Hotjar is fine with students and bloggers using its platform for free because they aren’t its target audience. However, enterprise businesses and marketers can get an all-access trial for an unlimited period of time by using the free package. The longer this goes on, the more ownership these users have and the incentive to upgrade increases.

Method #5: Add new features for premium customers

Earlier this year, Pandora added a new Autoplay feature for Premium account holders. The aim with features like these is to encourage people using the free version of the app to upgrade to premium.

This on its own can be enough to turn casual users into primary conversion goals, but you can use the endowment effect to take things further. Instead of simply introducing new features for your top-paying customers allow all users to try out the new feature for a set period of time. Let them get used to enjoying the platform with this new feature, develop that key sense of ownership and a resistance to giving it up.

Method #6: Brand ownership

Amazon Prime has had great success of its pilot season marketing campaign, which gets users involved in the viewing and rating process for potential new shows. Viewers can give Amazon Studios direct feedback on its original content, which helps the company decide which shows to fully release.

Not only that, but it gives Amazon Prime users a sense of belonging and ownership to the service – plus the shows they critique. Crucially, people signed up for the 30-day free trial can also get involved, giving them more reason to pay up for a full subscription.

Method #7: Make the most touch screens

Back in 2013, a study looking into consumer psychology and the rise of mobile technology. It found that users who interact with products via touch screens develop a perception of ownership, setting them up for the endowment effect.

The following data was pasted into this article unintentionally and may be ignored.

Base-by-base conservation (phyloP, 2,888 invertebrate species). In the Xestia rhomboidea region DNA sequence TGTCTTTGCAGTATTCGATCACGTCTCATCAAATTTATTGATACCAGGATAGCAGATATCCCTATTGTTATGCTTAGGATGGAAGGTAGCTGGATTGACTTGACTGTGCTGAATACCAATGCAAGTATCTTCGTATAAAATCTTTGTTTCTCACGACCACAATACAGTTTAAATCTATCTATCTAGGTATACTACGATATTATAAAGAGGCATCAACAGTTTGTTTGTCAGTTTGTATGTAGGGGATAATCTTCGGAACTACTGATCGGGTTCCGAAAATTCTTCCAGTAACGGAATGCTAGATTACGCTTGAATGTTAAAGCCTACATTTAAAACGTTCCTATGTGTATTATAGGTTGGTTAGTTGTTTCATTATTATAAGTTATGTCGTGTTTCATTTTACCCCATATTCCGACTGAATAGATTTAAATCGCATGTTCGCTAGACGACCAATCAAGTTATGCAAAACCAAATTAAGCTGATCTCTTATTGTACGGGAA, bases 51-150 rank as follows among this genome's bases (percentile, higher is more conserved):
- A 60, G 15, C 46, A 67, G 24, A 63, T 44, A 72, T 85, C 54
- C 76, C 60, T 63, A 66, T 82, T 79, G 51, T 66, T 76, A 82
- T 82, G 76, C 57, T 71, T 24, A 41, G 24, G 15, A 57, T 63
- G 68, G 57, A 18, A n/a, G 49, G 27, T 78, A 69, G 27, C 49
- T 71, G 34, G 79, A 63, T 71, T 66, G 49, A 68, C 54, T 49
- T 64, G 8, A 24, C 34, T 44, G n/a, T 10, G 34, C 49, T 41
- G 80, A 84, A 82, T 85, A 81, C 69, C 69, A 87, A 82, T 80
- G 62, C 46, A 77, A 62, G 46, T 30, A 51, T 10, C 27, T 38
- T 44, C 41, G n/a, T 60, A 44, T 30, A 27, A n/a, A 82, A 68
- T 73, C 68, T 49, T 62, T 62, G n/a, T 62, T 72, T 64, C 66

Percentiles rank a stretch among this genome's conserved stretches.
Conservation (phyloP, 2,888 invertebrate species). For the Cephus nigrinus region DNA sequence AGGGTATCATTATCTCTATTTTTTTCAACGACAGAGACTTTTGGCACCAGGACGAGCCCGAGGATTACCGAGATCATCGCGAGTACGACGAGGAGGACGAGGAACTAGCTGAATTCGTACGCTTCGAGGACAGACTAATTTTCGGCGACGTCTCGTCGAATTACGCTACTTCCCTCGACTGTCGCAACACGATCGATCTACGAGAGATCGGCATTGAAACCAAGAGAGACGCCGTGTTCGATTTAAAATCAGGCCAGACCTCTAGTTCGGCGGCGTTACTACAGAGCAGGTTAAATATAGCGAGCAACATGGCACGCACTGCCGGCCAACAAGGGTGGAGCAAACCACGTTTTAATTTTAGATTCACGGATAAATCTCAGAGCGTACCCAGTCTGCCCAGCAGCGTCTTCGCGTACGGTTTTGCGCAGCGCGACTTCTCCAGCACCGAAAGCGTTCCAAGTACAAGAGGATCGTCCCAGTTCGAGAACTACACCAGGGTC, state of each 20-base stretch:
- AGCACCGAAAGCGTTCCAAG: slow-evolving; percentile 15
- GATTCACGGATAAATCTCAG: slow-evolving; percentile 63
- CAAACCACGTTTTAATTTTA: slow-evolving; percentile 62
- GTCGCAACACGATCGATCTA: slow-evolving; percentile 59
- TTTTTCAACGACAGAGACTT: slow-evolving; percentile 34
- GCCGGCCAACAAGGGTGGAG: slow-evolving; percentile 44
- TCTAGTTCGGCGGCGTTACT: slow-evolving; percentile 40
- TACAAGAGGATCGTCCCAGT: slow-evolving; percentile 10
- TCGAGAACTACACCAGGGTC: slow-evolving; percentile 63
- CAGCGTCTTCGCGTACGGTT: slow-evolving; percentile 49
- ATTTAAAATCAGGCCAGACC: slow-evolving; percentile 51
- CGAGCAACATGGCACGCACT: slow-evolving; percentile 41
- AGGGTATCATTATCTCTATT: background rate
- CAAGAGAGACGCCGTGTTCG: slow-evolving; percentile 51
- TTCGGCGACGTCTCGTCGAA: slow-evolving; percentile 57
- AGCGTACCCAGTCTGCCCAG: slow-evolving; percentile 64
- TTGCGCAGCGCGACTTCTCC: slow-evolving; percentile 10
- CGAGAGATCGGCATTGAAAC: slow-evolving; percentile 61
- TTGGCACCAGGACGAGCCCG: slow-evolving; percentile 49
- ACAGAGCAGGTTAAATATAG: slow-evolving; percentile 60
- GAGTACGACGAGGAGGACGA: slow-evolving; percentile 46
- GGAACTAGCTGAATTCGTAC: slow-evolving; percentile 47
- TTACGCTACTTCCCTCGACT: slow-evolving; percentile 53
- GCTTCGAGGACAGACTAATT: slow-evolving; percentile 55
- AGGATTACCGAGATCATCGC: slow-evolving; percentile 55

The study went on to recommend stores allow people to use their mobile devices in-store to enhance the browsing experience. It suggested providing users with engaging product images they can zoom, rotate and interact with. All of which is designed to build that early sense of ownership.

Just a few years later, 90 percent of shoppers were using smartphones in stores to help them make buying decisions. In-store deals, loyalty programs and product recommendations are just a few of the techniques retailers are using to create a more interactive shopping experience in stores.

The power of ownership

The endowment effect is a powerful tool for keeping people onside with your brand but you can also use it to boost those initial conversions. It all comes down to creating that sense of ownership when it doesn’t really exist. Non-tangible assets like coupons, freebies, user profiles and personalised experiences all contribute to the perception of ownership.

As soon as this happens, people assign value to these perceived ownerships and the endowment effect gives you leverage to move them along the conversion process.

Aaron Brooks is a copywriter & digital strategist specialising in helping agencies & software companies find their voice in a crowded space.